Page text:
Understanding Back-Up Tax Withholding

The IRS requires businesses to obtain a Form W-4 from each employee, and also a Form W-9 from contractors and others who may receive payments for services.   If a business does not receive these forms, the business must deduct and withhold “back-up withholding” from all wage and other payments to these individuals equal to 24% of the payments (down from 28% prior to 2018). Amounts withheld from an employee/contractor’s payments as back-up withholding are reported on Forms W-2/Form 1099 by the business, and should be reported as federal income tax withheld on the employee/contractor’s income tax return.

As long as a business has secured a Form W-4 or Form W-9, the business may rely on these forms and is exempt from back-up withholding on payments to an employee or contractor, unless otherwise notified by the IRS.  However, if a business has not secured a Form W-4 from an employee, or a Form W-9 from a contractor, and the business then makes wage or other payments to these individuals, if the business is audited by the IRS the business will then owe back-up withholdings to the IRS.  If the employee is no longer working for the business, or the contractor is gone, this back-up withholding tax is then the employer’s tax to pay.

Particularly with IRS audits, and where the IRS asserts that the business owes back-up withholding on payments made to employees or contractors, the employer can avoid back-up withholding liability if the business is able to have the employee or contractor sign a certification that the employee or contractor was exempt from withholding or that the employee or payee has otherwise reported the payments received by the business as income for federal tax purposes. The IRS may accept a Form W-9 from a service provider in an audit, reflecting the service provider is exempt, or certification can made on Form 4669, Statement of Payments Received. Form 4669 requires that the employee or contractor list each payment received during the year and certificates that each payment has been reported on the employee or contractor’s income tax return.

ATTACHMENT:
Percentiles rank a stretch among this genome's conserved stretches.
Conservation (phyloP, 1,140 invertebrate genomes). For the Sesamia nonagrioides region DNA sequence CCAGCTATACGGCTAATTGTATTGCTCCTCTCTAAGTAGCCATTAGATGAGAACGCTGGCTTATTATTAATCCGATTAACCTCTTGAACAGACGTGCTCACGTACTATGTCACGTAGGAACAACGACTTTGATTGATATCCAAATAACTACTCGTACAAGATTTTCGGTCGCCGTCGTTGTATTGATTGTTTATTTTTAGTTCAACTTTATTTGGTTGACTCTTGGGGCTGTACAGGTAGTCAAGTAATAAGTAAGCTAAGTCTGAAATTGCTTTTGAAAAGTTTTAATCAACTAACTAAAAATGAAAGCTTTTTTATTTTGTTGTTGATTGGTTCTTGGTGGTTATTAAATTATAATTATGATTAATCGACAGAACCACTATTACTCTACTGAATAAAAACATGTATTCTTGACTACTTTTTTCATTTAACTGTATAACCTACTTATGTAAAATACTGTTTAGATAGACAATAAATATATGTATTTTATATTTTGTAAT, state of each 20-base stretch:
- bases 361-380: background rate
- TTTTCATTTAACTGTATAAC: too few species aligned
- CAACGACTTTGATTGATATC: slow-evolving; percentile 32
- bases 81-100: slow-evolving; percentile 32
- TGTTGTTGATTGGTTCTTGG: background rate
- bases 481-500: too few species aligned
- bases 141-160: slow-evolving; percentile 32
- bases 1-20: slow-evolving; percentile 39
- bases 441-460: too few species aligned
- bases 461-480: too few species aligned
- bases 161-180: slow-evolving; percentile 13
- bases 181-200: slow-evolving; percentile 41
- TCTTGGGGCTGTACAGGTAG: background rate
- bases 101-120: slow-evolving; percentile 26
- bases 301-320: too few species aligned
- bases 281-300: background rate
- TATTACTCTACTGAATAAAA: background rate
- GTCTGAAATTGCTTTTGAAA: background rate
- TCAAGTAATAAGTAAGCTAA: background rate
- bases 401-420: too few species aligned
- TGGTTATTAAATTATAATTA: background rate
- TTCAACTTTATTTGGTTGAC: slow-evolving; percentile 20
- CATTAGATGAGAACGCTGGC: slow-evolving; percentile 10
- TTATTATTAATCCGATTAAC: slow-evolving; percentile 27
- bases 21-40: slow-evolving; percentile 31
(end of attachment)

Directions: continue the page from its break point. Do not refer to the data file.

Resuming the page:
Back-up withholding is not something to be taken lightly.   A business should always request and receive a Form W-4 from its employees, and a Form W-9 from each contractor or other service provider to whom it will make payments.  Failure of a business to receive these forms can subject the business to a 24% tax on all payments made to these individuals, and if the employee or contractor is gone, this tax is borne by the business.

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